Dear Suffragette Kitty fans!
February 18 is a very significant day around here.
It is the 1-year anniversary of Suffragette Kitty!
That is a big deal because, honestly, SK was begun on a whim last Feb. 18 when my pub was feeling completely dismal. A whole lotta mishegas was going on well before that and there was a stretch of months where the sun never seemed to be overhead.
We won’t bog you down with depressing details, but we will admit, that when I arrived on the scene just before Christmas 2012, she was none too pleased. She did not want another pet. Her beloved Tricky, a gorgeous tuxedo cat, died a few weeks earlier, before she could say goodbye. The year before Scoobie, the family shih-tzu, had to be put down after 14 1/2 years of stealing their hearts and all the shoes in the mudroom.
So when MAD broke the news of my imminent arrival one cold Saturday morning as she was running out the door to join friends for breakfast, she said, and we quote: “No cat. I do not want another cat. Absolutely no cat! No cat.” This put MAD in a quandary. I was already on my way there from Brooklyn, where I was rescued from an animal shelter.
Well, you know how that detail ended. I moved in with MAD. My publicist decided she had too many other things to do than pick a fight with MAD, who is otherwise an unconditional friend. She did change my name from whatever it was the shelter (or a previous owner) gave me to Louisa May Alcatt. She may not have been crazy about me, but she was always crazy about Louisa May Alcott.
January and February were pretty miserable, and we’re not talking about the weather. Last year at this time, MAD was busy doing something, she was staring at something on her laptop and I was staring at her.
“Stop staring at me,” she told me. (Actually, I think she may have yelled.)
I ignored her.
She said (yelled) again,”Stop staring.”
I stare because I have no better way of communicating.
Here’s how I saw things. I’m Louisa May Alcatt, a second iteration of the famous writer Louisa May Alcott, who wrote “Little Women,” on a pine slab nailed to a wall in the Orchard House in Concord, Massachusetts. My publicist lived within walking distance from Orchard House. She also had a career as a writer, primarily journalism.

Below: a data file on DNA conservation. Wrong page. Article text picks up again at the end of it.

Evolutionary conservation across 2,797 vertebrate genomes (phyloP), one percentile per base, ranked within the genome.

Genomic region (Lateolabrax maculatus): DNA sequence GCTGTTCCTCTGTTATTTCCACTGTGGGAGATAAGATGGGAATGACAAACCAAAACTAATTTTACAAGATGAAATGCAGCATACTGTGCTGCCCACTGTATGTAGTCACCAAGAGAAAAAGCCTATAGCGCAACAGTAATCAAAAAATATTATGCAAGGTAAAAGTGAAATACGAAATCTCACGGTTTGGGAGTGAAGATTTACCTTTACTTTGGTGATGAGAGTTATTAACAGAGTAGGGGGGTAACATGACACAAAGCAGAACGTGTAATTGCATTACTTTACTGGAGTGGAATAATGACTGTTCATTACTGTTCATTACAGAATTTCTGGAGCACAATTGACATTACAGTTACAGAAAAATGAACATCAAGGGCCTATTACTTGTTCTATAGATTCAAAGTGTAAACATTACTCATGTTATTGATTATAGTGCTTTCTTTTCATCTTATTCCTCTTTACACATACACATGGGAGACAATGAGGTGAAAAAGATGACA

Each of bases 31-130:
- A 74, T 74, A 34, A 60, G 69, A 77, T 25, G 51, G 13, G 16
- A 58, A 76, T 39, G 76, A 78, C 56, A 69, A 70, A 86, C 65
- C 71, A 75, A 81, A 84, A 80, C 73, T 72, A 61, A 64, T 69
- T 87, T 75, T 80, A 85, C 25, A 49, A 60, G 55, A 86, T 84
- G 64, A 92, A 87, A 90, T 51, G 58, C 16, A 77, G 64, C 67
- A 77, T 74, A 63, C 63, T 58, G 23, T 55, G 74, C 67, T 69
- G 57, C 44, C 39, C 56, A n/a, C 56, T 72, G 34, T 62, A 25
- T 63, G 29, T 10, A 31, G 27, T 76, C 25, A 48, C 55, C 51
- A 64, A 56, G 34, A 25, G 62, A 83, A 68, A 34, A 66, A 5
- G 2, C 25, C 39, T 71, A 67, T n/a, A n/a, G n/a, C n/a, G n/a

Priorities shifted. Someone she never heard of was late for a meeting. they pressed pedal to metal, causing a horrific four-car crash. My pub’s husband was in one of the other cars and was seriously injured. It was hard to accept that one’s master plan can be shattered by a complete stranger – in a split second. A few years out and My pub still had not found her footing.
She did find MAD, or he found her. We’re not sure who found who first. I think they found each other. She was leaving a business as he was entering. Before they even met, they had their first argument: Who should hold the door open for the other? He won. He held the door and she walked through. There’s a lot of symbolism to unload here, so we’ll just leave it for another post. – BTW, This week they had a subsequent argument over who got to eat the last falafel. She won. (It was delicious!)
Moving on … or back. Last February she was annoyed at me for staring at her. “Write,” I kept trying to tell her. “Write.” But I can’t speak as a cat and have limited skills in charades. “Write.” “Write.” “Write.” Maybe telepathy will work: “Write.” “Write.” “Write.”
She seemed to be tuning in. She pulled up WordPress.com. Years ago she had a blog on there. It has gone dormant because she lost all the passwords. Start a new one? There’s a novel idea. But write down the passwords someplace you won’t lose them this time. What would we write about? Who knows? How about me, the first me, Louisa May Alcott? I did a lot in my first iteration. My pub has always been passionate about me. Let’s start there. So we started there and today we are here.
Many things have happened since. We learned that master plans can be very good guidelines, but may be redirected at any time by any one. We learned that some of the most powerful people in the world have overcome some of the most cumbersome obstacles. We learned that those who persevere end up someplace better than their expectations. We learned that some of our best posts were written on our worst days.
We also learned that a lot can happen in one year. Through this blog, we have “met” some fascinating people. We have just more than 300 followers, and honestly, we personally know 6 – as in “six” of you. We are thrilled you stop in from time to time. We have learned so much from you and your blogs. Who knew you were all out there? We are so glad you’re here.
We have no idea what the next year will bring, but only hope you’ll be part of it.